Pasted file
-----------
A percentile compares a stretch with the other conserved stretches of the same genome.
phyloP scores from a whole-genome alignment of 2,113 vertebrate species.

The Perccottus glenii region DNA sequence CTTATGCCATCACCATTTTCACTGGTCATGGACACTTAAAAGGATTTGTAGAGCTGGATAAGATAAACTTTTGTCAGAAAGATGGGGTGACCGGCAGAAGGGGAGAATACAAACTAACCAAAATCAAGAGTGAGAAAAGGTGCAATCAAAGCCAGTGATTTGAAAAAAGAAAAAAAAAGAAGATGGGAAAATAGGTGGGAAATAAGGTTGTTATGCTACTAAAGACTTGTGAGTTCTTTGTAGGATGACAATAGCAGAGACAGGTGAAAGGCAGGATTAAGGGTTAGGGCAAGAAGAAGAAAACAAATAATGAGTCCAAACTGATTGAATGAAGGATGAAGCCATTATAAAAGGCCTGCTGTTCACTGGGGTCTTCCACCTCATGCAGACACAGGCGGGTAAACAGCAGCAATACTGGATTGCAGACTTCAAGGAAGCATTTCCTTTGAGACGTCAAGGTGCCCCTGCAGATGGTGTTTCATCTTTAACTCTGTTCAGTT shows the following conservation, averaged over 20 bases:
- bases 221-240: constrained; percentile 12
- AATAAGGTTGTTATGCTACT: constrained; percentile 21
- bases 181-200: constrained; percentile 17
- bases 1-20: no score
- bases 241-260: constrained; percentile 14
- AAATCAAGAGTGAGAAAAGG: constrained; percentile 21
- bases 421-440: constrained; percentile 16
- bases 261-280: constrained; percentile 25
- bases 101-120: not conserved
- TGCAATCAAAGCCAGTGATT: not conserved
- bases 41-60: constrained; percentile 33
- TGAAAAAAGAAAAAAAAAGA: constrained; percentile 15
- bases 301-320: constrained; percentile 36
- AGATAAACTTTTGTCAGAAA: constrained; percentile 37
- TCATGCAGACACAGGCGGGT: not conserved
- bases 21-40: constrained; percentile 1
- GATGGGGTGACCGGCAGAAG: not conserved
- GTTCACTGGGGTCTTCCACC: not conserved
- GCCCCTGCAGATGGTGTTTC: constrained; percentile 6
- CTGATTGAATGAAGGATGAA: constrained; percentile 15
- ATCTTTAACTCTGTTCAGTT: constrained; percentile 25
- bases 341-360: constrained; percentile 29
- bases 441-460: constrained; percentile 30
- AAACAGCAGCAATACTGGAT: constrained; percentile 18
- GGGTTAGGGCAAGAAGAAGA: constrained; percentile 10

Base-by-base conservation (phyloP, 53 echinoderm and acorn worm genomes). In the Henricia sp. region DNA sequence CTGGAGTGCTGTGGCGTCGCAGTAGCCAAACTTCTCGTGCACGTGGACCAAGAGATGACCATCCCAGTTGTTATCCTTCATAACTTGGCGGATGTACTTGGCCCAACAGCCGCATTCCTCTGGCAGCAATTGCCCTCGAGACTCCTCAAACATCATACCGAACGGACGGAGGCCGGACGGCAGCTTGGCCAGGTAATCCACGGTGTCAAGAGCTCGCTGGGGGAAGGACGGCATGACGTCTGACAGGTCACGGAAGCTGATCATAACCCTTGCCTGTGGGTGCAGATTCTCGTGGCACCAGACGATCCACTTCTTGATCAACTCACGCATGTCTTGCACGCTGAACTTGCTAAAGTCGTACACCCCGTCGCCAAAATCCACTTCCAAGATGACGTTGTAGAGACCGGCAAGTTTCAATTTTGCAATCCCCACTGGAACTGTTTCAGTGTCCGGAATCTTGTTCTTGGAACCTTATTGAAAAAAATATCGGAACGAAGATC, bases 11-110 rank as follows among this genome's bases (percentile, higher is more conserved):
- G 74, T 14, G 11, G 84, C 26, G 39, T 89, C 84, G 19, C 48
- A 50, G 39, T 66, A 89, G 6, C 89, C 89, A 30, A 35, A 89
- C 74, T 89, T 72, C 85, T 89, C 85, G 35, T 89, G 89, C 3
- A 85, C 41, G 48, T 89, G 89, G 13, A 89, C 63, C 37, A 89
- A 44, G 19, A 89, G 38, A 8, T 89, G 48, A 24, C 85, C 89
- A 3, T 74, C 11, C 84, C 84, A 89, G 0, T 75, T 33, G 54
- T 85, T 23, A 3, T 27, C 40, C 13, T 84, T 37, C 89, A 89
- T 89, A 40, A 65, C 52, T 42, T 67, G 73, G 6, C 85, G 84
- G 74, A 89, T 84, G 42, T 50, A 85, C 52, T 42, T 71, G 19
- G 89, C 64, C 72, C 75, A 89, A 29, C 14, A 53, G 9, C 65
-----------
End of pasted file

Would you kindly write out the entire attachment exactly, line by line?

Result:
A percentile compares a stretch with the other conserved stretches of the same genome.
phyloP scores from a whole-genome alignment of 2,113 vertebrate species.

The Perccottus glenii region DNA sequence CTTATGCCATCACCATTTTCACTGGTCATGGACACTTAAAAGGATTTGTAGAGCTGGATAAGATAAACTTTTGTCAGAAAGATGGGGTGACCGGCAGAAGGGGAGAATACAAACTAACCAAAATCAAGAGTGAGAAAAGGTGCAATCAAAGCCAGTGATTTGAAAAAAGAAAAAAAAAGAAGATGGGAAAATAGGTGGGAAATAAGGTTGTTATGCTACTAAAGACTTGTGAGTTCTTTGTAGGATGACAATAGCAGAGACAGGTGAAAGGCAGGATTAAGGGTTAGGGCAAGAAGAAGAAAACAAATAATGAGTCCAAACTGATTGAATGAAGGATGAAGCCATTATAAAAGGCCTGCTGTTCACTGGGGTCTTCCACCTCATGCAGACACAGGCGGGTAAACAGCAGCAATACTGGATTGCAGACTTCAAGGAAGCATTTCCTTTGAGACGTCAAGGTGCCCCTGCAGATGGTGTTTCATCTTTAACTCTGTTCAGTT shows the following conservation, averaged over 20 bases:
- bases 221-240: constrained; percentile 12
- AATAAGGTTGTTATGCTACT: constrained; percentile 21
- bases 181-200: constrained; percentile 17
- bases 1-20: no score
- bases 241-260: constrained; percentile 14
- AAATCAAGAGTGAGAAAAGG: constrained; percentile 21
- bases 421-440: constrained; percentile 16
- bases 261-280: constrained; percentile 25
- bases 101-120: not conserved
- TGCAATCAAAGCCAGTGATT: not conserved
- bases 41-60: constrained; percentile 33
- TGAAAAAAGAAAAAAAAAGA: constrained; percentile 15
- bases 301-320: constrained; percentile 36
- AGATAAACTTTTGTCAGAAA: constrained; percentile 37
- TCATGCAGACACAGGCGGGT: not conserved
- bases 21-40: constrained; percentile 1
- GATGGGGTGACCGGCAGAAG: not conserved
- GTTCACTGGGGTCTTCCACC: not conserved
- GCCCCTGCAGATGGTGTTTC: constrained; percentile 6
- CTGATTGAATGAAGGATGAA: constrained; percentile 15
- ATCTTTAACTCTGTTCAGTT: constrained; percentile 25
- bases 341-360: constrained; percentile 29
- bases 441-460: constrained; percentile 30
- AAACAGCAGCAATACTGGAT: constrained; percentile 18
- GGGTTAGGGCAAGAAGAAGA: constrained; percentile 10

Base-by-base conservation (phyloP, 53 echinoderm and acorn worm genomes). In the Henricia sp. region DNA sequence CTGGAGTGCTGTGGCGTCGCAGTAGCCAAACTTCTCGTGCACGTGGACCAAGAGATGACCATCCCAGTTGTTATCCTTCATAACTTGGCGGATGTACTTGGCCCAACAGCCGCATTCCTCTGGCAGCAATTGCCCTCGAGACTCCTCAAACATCATACCGAACGGACGGAGGCCGGACGGCAGCTTGGCCAGGTAATCCACGGTGTCAAGAGCTCGCTGGGGGAAGGACGGCATGACGTCTGACAGGTCACGGAAGCTGATCATAACCCTTGCCTGTGGGTGCAGATTCTCGTGGCACCAGACGATCCACTTCTTGATCAACTCACGCATGTCTTGCACGCTGAACTTGCTAAAGTCGTACACCCCGTCGCCAAAATCCACTTCCAAGATGACGTTGTAGAGACCGGCAAGTTTCAATTTTGCAATCCCCACTGGAACTGTTTCAGTGTCCGGAATCTTGTTCTTGGAACCTTATTGAAAAAAATATCGGAACGAAGATC, bases 11-110 rank as follows among this genome's bases (percentile, higher is more conserved):
- G 74, T 14, G 11, G 84, C 26, G 39, T 89, C 84, G 19, C 48
- A 50, G 39, T 66, A 89, G 6, C 89, C 89, A 30, A 35, A 89
- C 74, T 89, T 72, C 85, T 89, C 85, G 35, T 89, G 89, C 3
- A 85, C 41, G 48, T 89, G 89, G 13, A 89, C 63, C 37, A 89
- A 44, G 19, A 89, G 38, A 8, T 89, G 48, A 24, C 85, C 89
- A 3, T 74, C 11, C 84, C 84, A 89, G 0, T 75, T 33, G 54
- T 85, T 23, A 3, T 27, C 40, C 13, T 84, T 37, C 89, A 89
- T 89, A 40, A 65, C 52, T 42, T 67, G 73, G 6, C 85, G 84
- G 74, A 89, T 84, G 42, T 50, A 85, C 52, T 42, T 71, G 19
- G 89, C 64, C 72, C 75, A 89, A 29, C 14, A 53, G 9, C 65